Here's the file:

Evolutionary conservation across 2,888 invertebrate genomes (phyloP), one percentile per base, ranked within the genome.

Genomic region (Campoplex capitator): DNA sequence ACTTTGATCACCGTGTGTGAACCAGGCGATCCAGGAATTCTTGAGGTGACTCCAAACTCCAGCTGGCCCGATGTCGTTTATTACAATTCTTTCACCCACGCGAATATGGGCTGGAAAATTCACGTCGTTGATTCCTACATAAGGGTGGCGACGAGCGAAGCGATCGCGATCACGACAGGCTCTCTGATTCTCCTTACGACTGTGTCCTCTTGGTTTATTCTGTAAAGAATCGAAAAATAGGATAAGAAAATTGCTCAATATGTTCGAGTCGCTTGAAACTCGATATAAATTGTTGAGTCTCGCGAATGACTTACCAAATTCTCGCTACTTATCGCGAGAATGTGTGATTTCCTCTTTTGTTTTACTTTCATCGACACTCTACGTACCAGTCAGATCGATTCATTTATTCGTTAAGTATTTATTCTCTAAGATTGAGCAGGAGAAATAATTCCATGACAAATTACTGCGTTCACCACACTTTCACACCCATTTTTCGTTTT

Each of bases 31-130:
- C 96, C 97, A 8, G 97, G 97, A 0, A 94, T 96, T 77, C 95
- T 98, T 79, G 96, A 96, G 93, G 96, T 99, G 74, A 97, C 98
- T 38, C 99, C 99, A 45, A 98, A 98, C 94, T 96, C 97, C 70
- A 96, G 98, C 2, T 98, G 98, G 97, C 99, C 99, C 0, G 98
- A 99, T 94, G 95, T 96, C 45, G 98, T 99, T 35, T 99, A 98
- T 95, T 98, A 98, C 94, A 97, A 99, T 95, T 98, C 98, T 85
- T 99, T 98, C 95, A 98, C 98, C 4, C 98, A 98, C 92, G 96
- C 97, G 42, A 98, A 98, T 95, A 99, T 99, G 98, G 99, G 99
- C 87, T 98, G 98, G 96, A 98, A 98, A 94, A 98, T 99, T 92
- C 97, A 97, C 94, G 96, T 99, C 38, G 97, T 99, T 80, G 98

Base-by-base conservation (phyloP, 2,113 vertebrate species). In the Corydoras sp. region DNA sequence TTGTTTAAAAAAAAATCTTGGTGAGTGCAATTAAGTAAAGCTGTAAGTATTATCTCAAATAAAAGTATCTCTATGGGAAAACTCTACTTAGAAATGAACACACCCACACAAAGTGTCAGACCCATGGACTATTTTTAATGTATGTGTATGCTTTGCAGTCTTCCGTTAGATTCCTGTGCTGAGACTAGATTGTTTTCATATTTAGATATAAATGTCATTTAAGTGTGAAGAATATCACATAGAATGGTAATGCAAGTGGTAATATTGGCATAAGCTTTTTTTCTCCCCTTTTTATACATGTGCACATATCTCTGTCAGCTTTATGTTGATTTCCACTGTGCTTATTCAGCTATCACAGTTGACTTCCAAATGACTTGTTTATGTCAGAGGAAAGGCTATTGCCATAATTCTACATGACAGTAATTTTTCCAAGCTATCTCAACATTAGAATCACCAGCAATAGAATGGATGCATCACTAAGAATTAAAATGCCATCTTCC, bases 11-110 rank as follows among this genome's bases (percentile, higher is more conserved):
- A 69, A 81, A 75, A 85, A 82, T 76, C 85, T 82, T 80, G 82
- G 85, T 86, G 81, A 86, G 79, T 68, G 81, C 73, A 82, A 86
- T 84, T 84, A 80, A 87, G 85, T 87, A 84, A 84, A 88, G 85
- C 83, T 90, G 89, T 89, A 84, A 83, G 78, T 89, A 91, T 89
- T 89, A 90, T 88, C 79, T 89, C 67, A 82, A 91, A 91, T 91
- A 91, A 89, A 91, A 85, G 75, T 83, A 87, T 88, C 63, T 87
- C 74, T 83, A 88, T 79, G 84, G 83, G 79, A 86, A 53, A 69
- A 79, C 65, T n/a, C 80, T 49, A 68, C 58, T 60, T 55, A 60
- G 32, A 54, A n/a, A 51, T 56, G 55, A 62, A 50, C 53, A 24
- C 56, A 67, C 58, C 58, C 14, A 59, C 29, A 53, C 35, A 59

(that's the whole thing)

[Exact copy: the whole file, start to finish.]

Evolutionary conservation across 2,888 invertebrate genomes (phyloP), one percentile per base, ranked within the genome.

Genomic region (Campoplex capitator): DNA sequence ACTTTGATCACCGTGTGTGAACCAGGCGATCCAGGAATTCTTGAGGTGACTCCAAACTCCAGCTGGCCCGATGTCGTTTATTACAATTCTTTCACCCACGCGAATATGGGCTGGAAAATTCACGTCGTTGATTCCTACATAAGGGTGGCGACGAGCGAAGCGATCGCGATCACGACAGGCTCTCTGATTCTCCTTACGACTGTGTCCTCTTGGTTTATTCTGTAAAGAATCGAAAAATAGGATAAGAAAATTGCTCAATATGTTCGAGTCGCTTGAAACTCGATATAAATTGTTGAGTCTCGCGAATGACTTACCAAATTCTCGCTACTTATCGCGAGAATGTGTGATTTCCTCTTTTGTTTTACTTTCATCGACACTCTACGTACCAGTCAGATCGATTCATTTATTCGTTAAGTATTTATTCTCTAAGATTGAGCAGGAGAAATAATTCCATGACAAATTACTGCGTTCACCACACTTTCACACCCATTTTTCGTTTT

Each of bases 31-130:
- C 96, C 97, A 8, G 97, G 97, A 0, A 94, T 96, T 77, C 95
- T 98, T 79, G 96, A 96, G 93, G 96, T 99, G 74, A 97, C 98
- T 38, C 99, C 99, A 45, A 98, A 98, C 94, T 96, C 97, C 70
- A 96, G 98, C 2, T 98, G 98, G 97, C 99, C 99, C 0, G 98
- A 99, T 94, G 95, T 96, C 45, G 98, T 99, T 35, T 99, A 98
- T 95, T 98, A 98, C 94, A 97, A 99, T 95, T 98, C 98, T 85
- T 99, T 98, C 95, A 98, C 98, C 4, C 98, A 98, C 92, G 96
- C 97, G 42, A 98, A 98, T 95, A 99, T 99, G 98, G 99, G 99
- C 87, T 98, G 98, G 96, A 98, A 98, A 94, A 98, T 99, T 92
- C 97, A 97, C 94, G 96, T 99, C 38, G 97, T 99, T 80, G 98

Base-by-base conservation (phyloP, 2,113 vertebrate species). In the Corydoras sp. region DNA sequence TTGTTTAAAAAAAAATCTTGGTGAGTGCAATTAAGTAAAGCTGTAAGTATTATCTCAAATAAAAGTATCTCTATGGGAAAACTCTACTTAGAAATGAACACACCCACACAAAGTGTCAGACCCATGGACTATTTTTAATGTATGTGTATGCTTTGCAGTCTTCCGTTAGATTCCTGTGCTGAGACTAGATTGTTTTCATATTTAGATATAAATGTCATTTAAGTGTGAAGAATATCACATAGAATGGTAATGCAAGTGGTAATATTGGCATAAGCTTTTTTTCTCCCCTTTTTATACATGTGCACATATCTCTGTCAGCTTTATGTTGATTTCCACTGTGCTTATTCAGCTATCACAGTTGACTTCCAAATGACTTGTTTATGTCAGAGGAAAGGCTATTGCCATAATTCTACATGACAGTAATTTTTCCAAGCTATCTCAACATTAGAATCACCAGCAATAGAATGGATGCATCACTAAGAATTAAAATGCCATCTTCC, bases 11-110 rank as follows among this genome's bases (percentile, higher is more conserved):
- A 69, A 81, A 75, A 85, A 82, T 76, C 85, T 82, T 80, G 82
- G 85, T 86, G 81, A 86, G 79, T 68, G 81, C 73, A 82, A 86
- T 84, T 84, A 80, A 87, G 85, T 87, A 84, A 84, A 88, G 85
- C 83, T 90, G 89, T 89, A 84, A 83, G 78, T 89, A 91, T 89
- T 89, A 90, T 88, C 79, T 89, C 67, A 82, A 91, A 91, T 91
- A 91, A 89, A 91, A 85, G 75, T 83, A 87, T 88, C 63, T 87
- C 74, T 83, A 88, T 79, G 84, G 83, G 79, A 86, A 53, A 69
- A 79, C 65, T n/a, C 80, T 49, A 68, C 58, T 60, T 55, A 60
- G 32, A 54, A n/a, A 51, T 56, G 55, A 62, A 50, C 53, A 24
- C 56, A 67, C 58, C 58, C 14, A 59, C 29, A 53, C 35, A 59